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John Paul Cook

Modeling an Adjacency List Hierarchy with SQL Server 2017 Graph Database

The Northwind database implements the manager to employee hierarchy using an adjacency list, which is a type of graph. This post shows you how to migrate the adjacency list to a graph of one node and one edge. This is a continuation of what was started in this prior post.

In the Employees table, the employee’s manager has an EmployeeID which is stored in the employee’s ReportsTo column. A foreign key relationship is defined where the ReportsTo value stores the primary key of the row containing the manager’s data. For the highest level manager, the ReportsTo column is NULL. The relationship can be queried using a self-join.

image

Figure 1. Employee to Manager hierarchy implemented in the Northwind database.

The hierarchy can be displayed using a self-join.

SELECT e.FirstName, e.LastName, m.FirstName AS ManagerFirstName, m.LastName AS ManagerLastName
FROM dbo.Employees AS e
INNER JOIN dbo.Employees AS m
ON e.ReportsTo = m.EmployeeID;

FirstName LastName  ManagerFirstname ManagerLastName
--------- --------- ---------------- ---------------
Nancy     Davolio   Andrew           Fuller
Janet     Leverling Andrew           Fuller
Margaret  Peacock   Andrew           Fuller
Steven    Buchanan  Andrew           Fuller
Michael   Suyama    Steven           Buchanan
Robert    King      Steven           Buchanan
Laura     Callahan  Andrew           Fuller
Anne      Dodsworth Steven           Buchanan

To implement the hierarchy using a node and an edge, run the following code:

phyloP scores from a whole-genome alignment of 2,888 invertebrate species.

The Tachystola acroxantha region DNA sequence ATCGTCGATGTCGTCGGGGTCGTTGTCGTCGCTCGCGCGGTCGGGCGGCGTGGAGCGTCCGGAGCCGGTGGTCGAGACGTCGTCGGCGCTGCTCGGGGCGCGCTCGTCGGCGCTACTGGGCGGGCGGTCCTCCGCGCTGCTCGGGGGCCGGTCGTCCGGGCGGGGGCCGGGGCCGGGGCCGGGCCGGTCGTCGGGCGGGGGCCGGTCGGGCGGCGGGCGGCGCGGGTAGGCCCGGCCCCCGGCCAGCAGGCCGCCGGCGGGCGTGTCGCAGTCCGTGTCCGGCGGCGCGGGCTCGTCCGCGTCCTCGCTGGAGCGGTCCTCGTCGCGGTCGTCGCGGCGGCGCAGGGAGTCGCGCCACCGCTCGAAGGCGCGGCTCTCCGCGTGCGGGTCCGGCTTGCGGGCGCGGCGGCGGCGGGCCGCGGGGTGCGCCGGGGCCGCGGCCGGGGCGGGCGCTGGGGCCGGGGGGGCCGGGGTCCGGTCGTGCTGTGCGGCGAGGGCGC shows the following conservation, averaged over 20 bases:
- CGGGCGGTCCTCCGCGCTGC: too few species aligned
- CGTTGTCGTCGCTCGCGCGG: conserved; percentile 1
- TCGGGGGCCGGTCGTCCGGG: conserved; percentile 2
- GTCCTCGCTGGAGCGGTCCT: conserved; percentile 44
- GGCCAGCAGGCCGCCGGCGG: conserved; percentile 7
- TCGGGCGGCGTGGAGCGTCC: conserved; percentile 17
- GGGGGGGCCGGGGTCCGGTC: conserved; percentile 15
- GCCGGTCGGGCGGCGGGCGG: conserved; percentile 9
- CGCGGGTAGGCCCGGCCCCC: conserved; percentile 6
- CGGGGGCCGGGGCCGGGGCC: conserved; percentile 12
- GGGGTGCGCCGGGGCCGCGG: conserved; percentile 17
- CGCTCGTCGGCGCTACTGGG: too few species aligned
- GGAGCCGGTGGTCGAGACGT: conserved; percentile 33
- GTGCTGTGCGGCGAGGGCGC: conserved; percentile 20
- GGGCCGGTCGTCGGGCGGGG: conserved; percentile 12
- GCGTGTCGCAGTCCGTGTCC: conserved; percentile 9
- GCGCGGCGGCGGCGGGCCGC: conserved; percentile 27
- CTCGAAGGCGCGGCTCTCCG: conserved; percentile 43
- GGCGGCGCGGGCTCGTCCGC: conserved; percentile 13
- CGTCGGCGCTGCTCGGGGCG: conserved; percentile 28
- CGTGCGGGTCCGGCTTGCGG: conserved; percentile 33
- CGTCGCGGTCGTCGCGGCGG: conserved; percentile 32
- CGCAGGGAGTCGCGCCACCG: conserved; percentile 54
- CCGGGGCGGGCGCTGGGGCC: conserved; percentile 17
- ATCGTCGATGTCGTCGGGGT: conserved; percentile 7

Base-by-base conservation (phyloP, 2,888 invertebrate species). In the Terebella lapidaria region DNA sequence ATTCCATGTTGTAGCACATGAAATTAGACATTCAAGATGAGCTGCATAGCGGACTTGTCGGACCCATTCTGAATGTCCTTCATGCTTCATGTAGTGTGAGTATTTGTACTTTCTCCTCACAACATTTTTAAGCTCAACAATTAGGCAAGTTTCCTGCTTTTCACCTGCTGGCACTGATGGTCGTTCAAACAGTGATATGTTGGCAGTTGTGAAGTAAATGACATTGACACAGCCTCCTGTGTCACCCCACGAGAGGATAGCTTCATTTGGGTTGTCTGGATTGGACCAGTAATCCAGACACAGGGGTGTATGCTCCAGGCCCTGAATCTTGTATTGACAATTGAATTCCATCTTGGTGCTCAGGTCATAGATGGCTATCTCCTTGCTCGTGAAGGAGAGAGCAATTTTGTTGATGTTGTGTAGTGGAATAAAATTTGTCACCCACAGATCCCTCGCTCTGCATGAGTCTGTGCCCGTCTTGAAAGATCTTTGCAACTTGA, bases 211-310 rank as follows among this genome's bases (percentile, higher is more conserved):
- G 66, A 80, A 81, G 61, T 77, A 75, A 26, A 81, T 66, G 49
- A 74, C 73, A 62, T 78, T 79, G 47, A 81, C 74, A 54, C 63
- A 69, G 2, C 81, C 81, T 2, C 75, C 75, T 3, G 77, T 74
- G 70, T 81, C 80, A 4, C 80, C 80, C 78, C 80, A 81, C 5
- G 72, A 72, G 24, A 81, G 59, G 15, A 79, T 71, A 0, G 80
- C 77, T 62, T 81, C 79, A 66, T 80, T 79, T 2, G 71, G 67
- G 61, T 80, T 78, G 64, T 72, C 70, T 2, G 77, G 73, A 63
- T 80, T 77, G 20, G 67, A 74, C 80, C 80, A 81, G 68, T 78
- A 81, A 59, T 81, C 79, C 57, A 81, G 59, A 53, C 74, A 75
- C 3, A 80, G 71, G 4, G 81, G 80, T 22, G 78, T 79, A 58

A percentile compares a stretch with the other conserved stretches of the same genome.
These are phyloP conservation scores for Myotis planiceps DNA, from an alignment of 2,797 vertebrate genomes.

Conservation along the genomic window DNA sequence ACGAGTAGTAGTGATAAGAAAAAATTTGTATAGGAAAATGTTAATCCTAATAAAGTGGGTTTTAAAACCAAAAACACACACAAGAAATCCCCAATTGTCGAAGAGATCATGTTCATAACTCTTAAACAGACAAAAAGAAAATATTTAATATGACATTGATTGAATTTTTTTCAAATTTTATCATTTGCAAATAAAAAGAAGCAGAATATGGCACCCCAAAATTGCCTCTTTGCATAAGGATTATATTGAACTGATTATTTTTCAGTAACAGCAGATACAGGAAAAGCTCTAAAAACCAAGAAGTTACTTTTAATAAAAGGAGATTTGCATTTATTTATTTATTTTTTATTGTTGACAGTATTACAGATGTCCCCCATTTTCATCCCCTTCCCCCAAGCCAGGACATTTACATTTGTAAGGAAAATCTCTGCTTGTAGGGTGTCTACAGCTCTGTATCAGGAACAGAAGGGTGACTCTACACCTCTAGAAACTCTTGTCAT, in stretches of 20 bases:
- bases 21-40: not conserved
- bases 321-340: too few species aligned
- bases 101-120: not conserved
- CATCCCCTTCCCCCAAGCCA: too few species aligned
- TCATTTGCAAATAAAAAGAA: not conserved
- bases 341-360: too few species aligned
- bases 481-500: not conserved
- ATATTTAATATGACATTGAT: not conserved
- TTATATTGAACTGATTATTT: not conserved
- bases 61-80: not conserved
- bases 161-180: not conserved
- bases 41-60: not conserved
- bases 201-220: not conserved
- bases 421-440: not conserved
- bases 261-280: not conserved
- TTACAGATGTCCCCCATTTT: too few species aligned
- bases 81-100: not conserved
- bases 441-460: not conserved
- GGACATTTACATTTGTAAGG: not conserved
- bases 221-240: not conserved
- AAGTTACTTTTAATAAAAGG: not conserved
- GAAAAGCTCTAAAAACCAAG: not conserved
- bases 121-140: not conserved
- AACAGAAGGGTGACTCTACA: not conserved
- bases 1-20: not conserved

CREATE TABLE dbo.reportsTo AS EDGE;

INSERT INTO reportsTo
SELECT e.$node_id, m.$node_id
FROM dbo.EmployeesNode e
INNER JOIN dbo.EmployeesNode m
ON e.ReportsTo = m.EmployeeID;

To retrieve the employees and their managers, run the following query:

SELECT e.FirstName, e.LastName, m.FirstName AS ManagerFirstName, m.LastName AS ManagerLastName
FROM EmployeesNode AS e, reportsTo, EmployeesNode AS m
WHERE MATCH (e-(reportsTo)->m);

FirstName LastName  ManagerFirstname ManagerLastName
--------- --------- ---------------- ---------------
Nancy     Davolio   Andrew           Fuller
Janet     Leverling Andrew           Fuller
Margaret  Peacock   Andrew           Fuller
Steven    Buchanan  Andrew           Fuller
Michael   Suyama    Steven           Buchanan
Robert    King      Steven           Buchanan
Laura     Callahan  Andrew           Fuller
Anne      Dodsworth Steven           Buchanan

Astute observers will notice that something is missing from these queries. Before giving the answer away, look at the following query:

;WITH CTE (EmployeeID, EmployeeFirstName, EmployeeLastName, ManagerFirstName, ManagerLastName)
AS
(
-- anchor query
    SELECT e.EmployeeID, e.FirstName, e.LastName, CAST(NULL        AS NVARCHAR(20)), CAST(NULL       AS NVARCHAR(10))
    FROM dbo.Employees AS e
    WHERE e.ReportsTo IS NULL
    UNION ALL
-- recursive query
    SELECT e.EmployeeID, e.FirstName, e.LastName, CAST(m.FirstName AS NVARCHAR(20)), CAST(m.LastName AS NVARCHAR(10))
    FROM dbo.Employees AS e
    INNER JOIN dbo.Employees AS m
    ON e.ReportsTo = m.EmployeeID
    INNER JOIN CTE
    ON e.ReportsTo = CTE.EmployeeID
)
SELECT EmployeeFirstName, EmployeeLastName, ManagerFirstName, ManagerLastName